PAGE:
From time to time during discussions in our training on cultural differences, one individual asks, “doesn’t focusing on cultural differences perpetuate stereotypes or encourage us to make lazy generalisations?. Everyone is different so shouldn’t we just treat everyone as a unique individual?”.

It sounds very egalitarian and sensible and some people, often out of respect for diversity, do feel uncomfortable generalising about groups.

Unfortunately there are some problems with this.

Firstly cultural differences are one of the most widely researched areas of social science. The work of Hofstede and Trompenaars, and more recently the Globe Project have demonstrated measurable differences in consistent areas across very large sample international sizes

If we focus on individuals irrespective of their cultural context we may assume everything is personality. Using US-normed tests on extraversion and introversion, for example, have led to a very high proportion of mainland Chinese participants scoring as introverted. Not a very useful result.

Most tellingly, if we just look at others as individuals, what lens do we view them through? If they behave differently to you, are they wrong? We need some lens to look through to make sense of differences of upbringing and social norms.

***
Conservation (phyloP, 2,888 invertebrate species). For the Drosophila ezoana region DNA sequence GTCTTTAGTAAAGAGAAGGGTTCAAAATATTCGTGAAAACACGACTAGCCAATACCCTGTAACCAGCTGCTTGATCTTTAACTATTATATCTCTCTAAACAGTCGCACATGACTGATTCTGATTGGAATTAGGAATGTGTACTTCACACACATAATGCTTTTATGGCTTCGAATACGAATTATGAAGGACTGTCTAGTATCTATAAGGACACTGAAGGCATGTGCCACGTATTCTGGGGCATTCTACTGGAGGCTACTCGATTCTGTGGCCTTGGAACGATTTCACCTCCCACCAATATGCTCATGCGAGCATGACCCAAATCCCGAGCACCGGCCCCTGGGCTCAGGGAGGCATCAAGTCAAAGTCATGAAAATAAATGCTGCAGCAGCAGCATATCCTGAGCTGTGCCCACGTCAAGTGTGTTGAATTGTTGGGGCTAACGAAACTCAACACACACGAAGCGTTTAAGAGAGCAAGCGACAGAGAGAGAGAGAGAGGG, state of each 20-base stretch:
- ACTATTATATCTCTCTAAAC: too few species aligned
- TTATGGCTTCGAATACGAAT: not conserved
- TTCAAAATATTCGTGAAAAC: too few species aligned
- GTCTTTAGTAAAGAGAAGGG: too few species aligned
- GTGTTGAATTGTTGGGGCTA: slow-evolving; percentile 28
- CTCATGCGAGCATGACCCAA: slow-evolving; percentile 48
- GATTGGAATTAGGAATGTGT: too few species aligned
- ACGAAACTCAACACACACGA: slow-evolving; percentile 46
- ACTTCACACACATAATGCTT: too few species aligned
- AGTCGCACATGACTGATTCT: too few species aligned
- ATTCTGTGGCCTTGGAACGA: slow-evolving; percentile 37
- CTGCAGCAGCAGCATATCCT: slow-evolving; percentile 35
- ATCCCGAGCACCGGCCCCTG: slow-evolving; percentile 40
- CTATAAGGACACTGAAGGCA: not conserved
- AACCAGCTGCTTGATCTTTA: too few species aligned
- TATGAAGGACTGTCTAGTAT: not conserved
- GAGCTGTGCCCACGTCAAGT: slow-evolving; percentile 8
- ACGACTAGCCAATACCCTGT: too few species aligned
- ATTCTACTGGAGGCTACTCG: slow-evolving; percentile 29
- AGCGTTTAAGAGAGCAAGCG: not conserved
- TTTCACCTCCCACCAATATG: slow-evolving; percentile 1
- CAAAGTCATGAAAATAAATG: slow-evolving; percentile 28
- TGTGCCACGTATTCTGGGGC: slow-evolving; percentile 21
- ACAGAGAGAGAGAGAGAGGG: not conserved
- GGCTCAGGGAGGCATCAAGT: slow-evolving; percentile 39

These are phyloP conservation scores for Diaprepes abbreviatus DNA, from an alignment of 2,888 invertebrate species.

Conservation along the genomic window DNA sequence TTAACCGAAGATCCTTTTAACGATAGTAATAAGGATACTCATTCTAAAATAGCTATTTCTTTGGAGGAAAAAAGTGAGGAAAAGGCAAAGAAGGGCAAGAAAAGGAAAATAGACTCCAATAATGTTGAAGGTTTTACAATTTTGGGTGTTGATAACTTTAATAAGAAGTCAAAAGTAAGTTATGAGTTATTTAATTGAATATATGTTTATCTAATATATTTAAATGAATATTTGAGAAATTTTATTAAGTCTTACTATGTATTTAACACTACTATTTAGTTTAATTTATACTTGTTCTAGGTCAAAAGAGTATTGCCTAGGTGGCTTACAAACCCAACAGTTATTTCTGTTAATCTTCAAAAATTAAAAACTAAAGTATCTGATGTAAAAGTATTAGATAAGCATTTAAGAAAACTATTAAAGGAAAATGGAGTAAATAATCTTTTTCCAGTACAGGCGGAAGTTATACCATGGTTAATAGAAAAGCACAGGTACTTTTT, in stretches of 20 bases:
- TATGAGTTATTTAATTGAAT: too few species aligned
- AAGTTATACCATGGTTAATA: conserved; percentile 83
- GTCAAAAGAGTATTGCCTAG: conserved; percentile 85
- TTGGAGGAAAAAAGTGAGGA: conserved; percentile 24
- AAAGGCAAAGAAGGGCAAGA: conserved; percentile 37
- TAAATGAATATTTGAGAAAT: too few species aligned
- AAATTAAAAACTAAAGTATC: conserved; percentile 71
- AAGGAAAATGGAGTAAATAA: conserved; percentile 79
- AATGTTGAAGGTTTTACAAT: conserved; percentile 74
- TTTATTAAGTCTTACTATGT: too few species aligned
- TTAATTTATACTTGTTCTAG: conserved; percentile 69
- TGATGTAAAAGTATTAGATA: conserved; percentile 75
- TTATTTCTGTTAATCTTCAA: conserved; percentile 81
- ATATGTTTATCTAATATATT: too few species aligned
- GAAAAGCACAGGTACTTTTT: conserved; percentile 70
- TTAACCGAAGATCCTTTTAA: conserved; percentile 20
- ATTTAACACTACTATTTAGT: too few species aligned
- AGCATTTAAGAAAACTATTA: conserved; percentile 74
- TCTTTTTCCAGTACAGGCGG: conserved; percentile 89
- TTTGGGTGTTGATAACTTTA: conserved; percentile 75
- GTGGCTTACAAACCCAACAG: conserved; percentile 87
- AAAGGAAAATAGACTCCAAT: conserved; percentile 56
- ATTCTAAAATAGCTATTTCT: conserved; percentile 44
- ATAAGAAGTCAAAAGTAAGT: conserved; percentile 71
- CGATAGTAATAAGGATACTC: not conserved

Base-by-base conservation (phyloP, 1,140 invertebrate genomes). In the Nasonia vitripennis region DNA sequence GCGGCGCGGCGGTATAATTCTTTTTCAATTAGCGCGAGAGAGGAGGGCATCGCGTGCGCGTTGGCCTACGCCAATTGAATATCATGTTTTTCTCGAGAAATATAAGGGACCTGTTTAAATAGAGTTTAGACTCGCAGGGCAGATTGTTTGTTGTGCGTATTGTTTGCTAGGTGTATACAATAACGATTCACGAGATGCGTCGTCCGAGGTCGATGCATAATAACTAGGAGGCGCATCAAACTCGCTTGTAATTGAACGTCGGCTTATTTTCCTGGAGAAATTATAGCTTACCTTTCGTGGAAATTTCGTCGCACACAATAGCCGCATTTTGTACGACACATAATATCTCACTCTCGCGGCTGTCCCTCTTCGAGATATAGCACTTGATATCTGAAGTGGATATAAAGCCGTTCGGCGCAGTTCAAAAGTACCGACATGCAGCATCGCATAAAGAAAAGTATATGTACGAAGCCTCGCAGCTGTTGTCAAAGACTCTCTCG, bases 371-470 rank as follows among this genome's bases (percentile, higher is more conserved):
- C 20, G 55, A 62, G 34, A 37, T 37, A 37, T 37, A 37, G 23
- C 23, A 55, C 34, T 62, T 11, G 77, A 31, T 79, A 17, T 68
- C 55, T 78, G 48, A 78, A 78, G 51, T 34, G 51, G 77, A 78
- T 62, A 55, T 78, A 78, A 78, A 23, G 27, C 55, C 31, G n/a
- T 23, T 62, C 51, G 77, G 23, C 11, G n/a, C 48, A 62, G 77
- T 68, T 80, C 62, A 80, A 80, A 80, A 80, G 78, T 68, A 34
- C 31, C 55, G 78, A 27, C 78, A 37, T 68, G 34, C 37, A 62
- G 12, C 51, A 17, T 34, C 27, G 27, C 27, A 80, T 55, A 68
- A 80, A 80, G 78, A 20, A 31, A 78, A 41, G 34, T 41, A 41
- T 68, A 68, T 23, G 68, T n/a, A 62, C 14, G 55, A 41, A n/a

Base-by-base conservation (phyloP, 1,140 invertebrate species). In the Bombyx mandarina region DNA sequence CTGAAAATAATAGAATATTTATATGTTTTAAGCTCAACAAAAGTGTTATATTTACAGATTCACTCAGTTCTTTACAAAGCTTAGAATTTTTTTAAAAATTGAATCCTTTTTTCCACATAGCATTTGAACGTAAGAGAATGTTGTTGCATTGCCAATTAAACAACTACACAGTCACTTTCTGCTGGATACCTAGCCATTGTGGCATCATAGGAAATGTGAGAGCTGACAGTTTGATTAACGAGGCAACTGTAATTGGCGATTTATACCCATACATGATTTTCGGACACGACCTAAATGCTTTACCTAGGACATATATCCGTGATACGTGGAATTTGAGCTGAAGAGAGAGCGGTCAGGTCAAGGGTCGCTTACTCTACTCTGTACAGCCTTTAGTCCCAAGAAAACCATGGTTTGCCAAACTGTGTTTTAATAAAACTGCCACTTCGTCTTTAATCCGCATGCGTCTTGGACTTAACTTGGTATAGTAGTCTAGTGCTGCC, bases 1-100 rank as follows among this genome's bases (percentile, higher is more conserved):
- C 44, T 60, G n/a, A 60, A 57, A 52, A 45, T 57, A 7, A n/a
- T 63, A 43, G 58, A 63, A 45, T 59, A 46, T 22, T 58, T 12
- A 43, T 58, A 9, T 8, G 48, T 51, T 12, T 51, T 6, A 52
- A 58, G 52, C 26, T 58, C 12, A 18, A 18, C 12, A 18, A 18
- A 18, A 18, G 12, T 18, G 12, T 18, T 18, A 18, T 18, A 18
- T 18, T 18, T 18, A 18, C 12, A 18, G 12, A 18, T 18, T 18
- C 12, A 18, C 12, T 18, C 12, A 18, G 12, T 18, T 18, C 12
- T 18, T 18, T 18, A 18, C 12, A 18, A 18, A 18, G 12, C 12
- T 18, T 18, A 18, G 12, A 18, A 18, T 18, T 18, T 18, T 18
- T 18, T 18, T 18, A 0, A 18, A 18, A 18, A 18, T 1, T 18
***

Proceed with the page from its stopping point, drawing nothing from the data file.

If someone is late is it rudeness or a normal preference for flexibility, what standards do we judge by?. If someone expresses their emotions very openly is this professional and passionate or childlike? It depends a lot on your culture.

When we compare individuals we are looking at a blend of culture, experiences and personality. Like an onion, it is only by unpeeling the layers that we can really understand someone.

Some behaviours may be explained by cultural differences, what is left may be personality. Without an understanding of culture we tend to judge everyone by our own local standards and norms.

The reality is that all cultural differences are relative, what we notice it was different from our own culture. Remember that any time you make an observation about someone from another culture its 50% about them and 50% about you.

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About the author:

Kevan Hall Kevan Hall is a CEO, author, speaker and trainer in matrix management, virtual teams and global working. He is the author of "Speed Lead - faster, simpler ways to manage people, projects and teams in complex companies, "Making the Matrix work - how matrix managers engage people and cut through complexity", and the "Life in a Matrix" podcasts, videos, cartoons and blog. He is CEO and founder of Global Integration. Company profile: .

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